By Amanda Baumfeld and Rebecca Kimitch, Staff Writers
An $11.1 billion statewide water bond meant to remedy the state’s vulnerable water supply could include more than $150 million for San Gabriel Valley projects.
If voters approve the bond next November, the Valley would see $100 million for groundwater cleanup and at least $50 million for water recycling projects, according to officials.
It would be the largest amount of funding awarded locally to address groundwater contamination, according to Gabriel Monares, director of resource development for the San Gabriel Basin Water Quality Authority.
“The San Gabriel Valley could finally get major money for its water needs” Monares said. “We have never been in a position to get money like this.”
The bond is part of an historic water agreement approved by state lawmakers in the pre-dawn hours Wednesday, after months of negotiations.
The legislation is aimed at improving water reliability in the state, which has been threatened by drought and ecological concerns in the Sacramento-San Joaquin River Delta – the hub of the state’s water system.
Statewide, it includes $1 billion for groundwater cleanup projects, $1 billion for water recycling projects, and $1.05 billion for water supply reliability projects.
Robb Whitaker, general manager of the Water Replenishment District, said the bond package recognizes the role local water projects and innovative water sources, such as water recycling, can play in addressing the state’s water crisis.
“We are very happy with it,” he said. “Our local projects here in our area are an important part to the overall solution of what is happening in the delta.”
Though the legislation doesn’t specifically earmark $150 million for the San Gabriel Valley, it does include language with specific requirements that apply almost exclusively to the region, officials said.
Steve Johnson, interim executive director of the Upper San Gabriel Valley Municipal Water District, said $50 million from the bill is coming directly to the district for projects to recycle sewage water for use.
“This is the most exciting thing to happen in many years,” Upper District board member Charles Trevi o said.
Whitaker, Johnson, and others said the region can also compete for additional funds from the $3 billion pot.
“It is a pot of funding that is open to all agencies,” said Valerie Howard, spokeswoman for the Central Basin Municipal Water District.
The San Gabriel River watershed could also get a piece of $1.78 billion slated for watershed and ecosystem protection. The San Gabriel and Lower Los Angeles Rivers and Mountains Conservancy would get $75 million.
The $100 million for groundwater cleanup would be used to build treatment plants and has the potential to create upwards of 300 jobs, Monares said.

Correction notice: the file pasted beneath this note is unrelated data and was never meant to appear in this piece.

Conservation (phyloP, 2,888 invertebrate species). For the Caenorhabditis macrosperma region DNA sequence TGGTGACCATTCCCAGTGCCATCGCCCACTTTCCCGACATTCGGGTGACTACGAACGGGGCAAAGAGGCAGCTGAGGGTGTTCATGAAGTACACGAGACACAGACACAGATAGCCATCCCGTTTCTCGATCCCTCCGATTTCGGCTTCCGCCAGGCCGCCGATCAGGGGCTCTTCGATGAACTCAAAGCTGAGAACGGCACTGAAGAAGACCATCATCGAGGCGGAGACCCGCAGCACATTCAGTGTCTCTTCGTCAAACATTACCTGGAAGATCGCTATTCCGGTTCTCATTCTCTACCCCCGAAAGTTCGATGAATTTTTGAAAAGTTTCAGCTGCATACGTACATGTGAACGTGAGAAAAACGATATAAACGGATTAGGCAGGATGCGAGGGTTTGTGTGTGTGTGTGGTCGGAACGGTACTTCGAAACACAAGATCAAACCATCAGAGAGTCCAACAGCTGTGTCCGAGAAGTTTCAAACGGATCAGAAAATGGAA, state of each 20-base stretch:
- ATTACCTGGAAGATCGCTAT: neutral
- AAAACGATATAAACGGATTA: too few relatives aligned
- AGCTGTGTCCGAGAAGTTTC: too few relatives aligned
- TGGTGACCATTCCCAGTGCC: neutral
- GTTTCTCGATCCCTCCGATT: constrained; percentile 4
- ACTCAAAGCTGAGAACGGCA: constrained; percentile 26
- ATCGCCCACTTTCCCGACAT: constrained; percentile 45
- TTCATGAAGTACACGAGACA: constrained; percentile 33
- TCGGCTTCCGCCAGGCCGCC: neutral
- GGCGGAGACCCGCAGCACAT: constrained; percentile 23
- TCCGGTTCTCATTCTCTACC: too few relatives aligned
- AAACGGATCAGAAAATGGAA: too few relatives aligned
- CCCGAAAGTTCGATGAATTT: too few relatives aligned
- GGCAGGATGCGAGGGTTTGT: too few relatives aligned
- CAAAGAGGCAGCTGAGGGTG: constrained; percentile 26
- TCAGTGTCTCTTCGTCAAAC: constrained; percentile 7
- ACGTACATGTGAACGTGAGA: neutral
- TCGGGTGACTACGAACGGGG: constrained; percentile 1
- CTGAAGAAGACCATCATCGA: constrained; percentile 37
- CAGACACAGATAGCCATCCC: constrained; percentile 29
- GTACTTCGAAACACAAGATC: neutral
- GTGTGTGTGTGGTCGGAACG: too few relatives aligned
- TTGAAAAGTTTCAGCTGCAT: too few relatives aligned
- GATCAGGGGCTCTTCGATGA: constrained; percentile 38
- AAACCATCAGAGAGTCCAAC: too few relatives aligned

The Valley is home to one the nation’s largest Superfund sites, partly due to perchlorate contamination. Before its dangers were known, the aerospace and defense sectors freely dumped perchlorate and other contaminants.
Perchlorate has been found to reduce the production of thyroid hormones, which are critical for growth and brain development, according to the Food and Drug Administration.
Total cost of groundwater cleanup in the region has been estimated at $1 billion. So far much of the funding for cleanup has come from the federal government, rather than the state.
Monares and Trevino credit Assemblymen Mike Eng and Ed Hernandez with including the Valley in the bill.
“It came to my understanding that 80 to 90 percent of our water comes from aquifers in the San Gabriel Valley and most of that water is contaminated,” Hernandez said. “The state has never really paid a significant portion of cleaning it up. Given the opportunity, I wanted to make sure we get our fair share of dollars.”
Eng referred to the bill as the most “significant piece of legislation” the area has ever seen.
“It’s the first time we can make sure the San Gabriel Valley has reliable and safe water and we can decrease our dependency on outside water sources,” Eng said.
With a state debt that continues to grow, the biggest hurdle may be convincing voters to approve the bond.
“We are pretty optimistic,” Monares said. “It depends on the economy, the mood of the electorate and who’s supporting it.”
“We have plenty of time to start lobbying our rate payers, our tax payers, plenty of time to convince them of the needs of our communities when it comes to water,” Upper District board President Al Contreras said.
Beyond the bond package, the legislation also requires a 20 percent reduction in water use statewide by 2020, establishes a new council to manage the delta, and changes rules regarding ground water monitoring.
Though it does not explicitly authorize the construction of a controversial canal around the imperiled bay delta, it creates the path for the canal’s construction if certain environmental standards are met.